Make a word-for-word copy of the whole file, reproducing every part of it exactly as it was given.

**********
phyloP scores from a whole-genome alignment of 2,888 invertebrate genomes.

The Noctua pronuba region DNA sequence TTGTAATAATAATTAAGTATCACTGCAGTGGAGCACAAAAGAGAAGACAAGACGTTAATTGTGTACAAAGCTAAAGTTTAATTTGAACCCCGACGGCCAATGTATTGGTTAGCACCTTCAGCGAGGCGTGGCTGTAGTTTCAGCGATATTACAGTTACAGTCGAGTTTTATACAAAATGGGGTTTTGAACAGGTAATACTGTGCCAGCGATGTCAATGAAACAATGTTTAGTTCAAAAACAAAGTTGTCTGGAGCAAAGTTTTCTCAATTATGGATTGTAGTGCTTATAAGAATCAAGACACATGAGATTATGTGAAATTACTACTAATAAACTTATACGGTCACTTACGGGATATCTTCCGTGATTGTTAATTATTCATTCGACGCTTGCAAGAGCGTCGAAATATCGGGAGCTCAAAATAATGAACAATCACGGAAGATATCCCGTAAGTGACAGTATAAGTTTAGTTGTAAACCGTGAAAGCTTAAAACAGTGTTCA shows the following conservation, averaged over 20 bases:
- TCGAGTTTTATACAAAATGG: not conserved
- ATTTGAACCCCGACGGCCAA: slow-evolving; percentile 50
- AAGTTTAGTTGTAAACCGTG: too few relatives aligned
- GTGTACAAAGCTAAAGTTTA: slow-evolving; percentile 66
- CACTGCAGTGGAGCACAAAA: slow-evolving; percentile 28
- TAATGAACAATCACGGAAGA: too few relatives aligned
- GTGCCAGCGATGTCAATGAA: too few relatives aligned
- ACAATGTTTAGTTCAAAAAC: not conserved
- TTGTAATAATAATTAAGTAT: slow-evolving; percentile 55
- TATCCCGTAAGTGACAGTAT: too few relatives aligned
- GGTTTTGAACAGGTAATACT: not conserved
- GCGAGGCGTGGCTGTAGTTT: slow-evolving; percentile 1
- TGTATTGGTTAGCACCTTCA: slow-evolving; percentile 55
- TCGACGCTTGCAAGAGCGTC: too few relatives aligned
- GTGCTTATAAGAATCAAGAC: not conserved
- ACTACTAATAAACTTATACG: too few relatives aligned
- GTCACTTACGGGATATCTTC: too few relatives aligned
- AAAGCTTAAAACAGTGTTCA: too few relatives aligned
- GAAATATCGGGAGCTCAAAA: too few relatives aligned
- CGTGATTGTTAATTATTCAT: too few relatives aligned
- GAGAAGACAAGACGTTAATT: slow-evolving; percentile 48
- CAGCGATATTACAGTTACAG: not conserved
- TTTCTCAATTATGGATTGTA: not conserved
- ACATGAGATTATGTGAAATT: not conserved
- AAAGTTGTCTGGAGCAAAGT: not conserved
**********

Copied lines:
phyloP scores from a whole-genome alignment of 2,888 invertebrate genomes.

The Noctua pronuba region DNA sequence TTGTAATAATAATTAAGTATCACTGCAGTGGAGCACAAAAGAGAAGACAAGACGTTAATTGTGTACAAAGCTAAAGTTTAATTTGAACCCCGACGGCCAATGTATTGGTTAGCACCTTCAGCGAGGCGTGGCTGTAGTTTCAGCGATATTACAGTTACAGTCGAGTTTTATACAAAATGGGGTTTTGAACAGGTAATACTGTGCCAGCGATGTCAATGAAACAATGTTTAGTTCAAAAACAAAGTTGTCTGGAGCAAAGTTTTCTCAATTATGGATTGTAGTGCTTATAAGAATCAAGACACATGAGATTATGTGAAATTACTACTAATAAACTTATACGGTCACTTACGGGATATCTTCCGTGATTGTTAATTATTCATTCGACGCTTGCAAGAGCGTCGAAATATCGGGAGCTCAAAATAATGAACAATCACGGAAGATATCCCGTAAGTGACAGTATAAGTTTAGTTGTAAACCGTGAAAGCTTAAAACAGTGTTCA shows the following conservation, averaged over 20 bases:
- TCGAGTTTTATACAAAATGG: not conserved
- ATTTGAACCCCGACGGCCAA: slow-evolving; percentile 50
- AAGTTTAGTTGTAAACCGTG: too few relatives aligned
- GTGTACAAAGCTAAAGTTTA: slow-evolving; percentile 66
- CACTGCAGTGGAGCACAAAA: slow-evolving; percentile 28
- TAATGAACAATCACGGAAGA: too few relatives aligned
- GTGCCAGCGATGTCAATGAA: too few relatives aligned
- ACAATGTTTAGTTCAAAAAC: not conserved
- TTGTAATAATAATTAAGTAT: slow-evolving; percentile 55
- TATCCCGTAAGTGACAGTAT: too few relatives aligned
- GGTTTTGAACAGGTAATACT: not conserved
- GCGAGGCGTGGCTGTAGTTT: slow-evolving; percentile 1
- TGTATTGGTTAGCACCTTCA: slow-evolving; percentile 55
- TCGACGCTTGCAAGAGCGTC: too few relatives aligned
- GTGCTTATAAGAATCAAGAC: not conserved
- ACTACTAATAAACTTATACG: too few relatives aligned
- GTCACTTACGGGATATCTTC: too few relatives aligned
- AAAGCTTAAAACAGTGTTCA: too few relatives aligned
- GAAATATCGGGAGCTCAAAA: too few relatives aligned
- CGTGATTGTTAATTATTCAT: too few relatives aligned
- GAGAAGACAAGACGTTAATT: slow-evolving; percentile 48
- CAGCGATATTACAGTTACAG: not conserved
- TTTCTCAATTATGGATTGTA: not conserved
- ACATGAGATTATGTGAAATT: not conserved
- AAAGTTGTCTGGAGCAAAGT: not conserved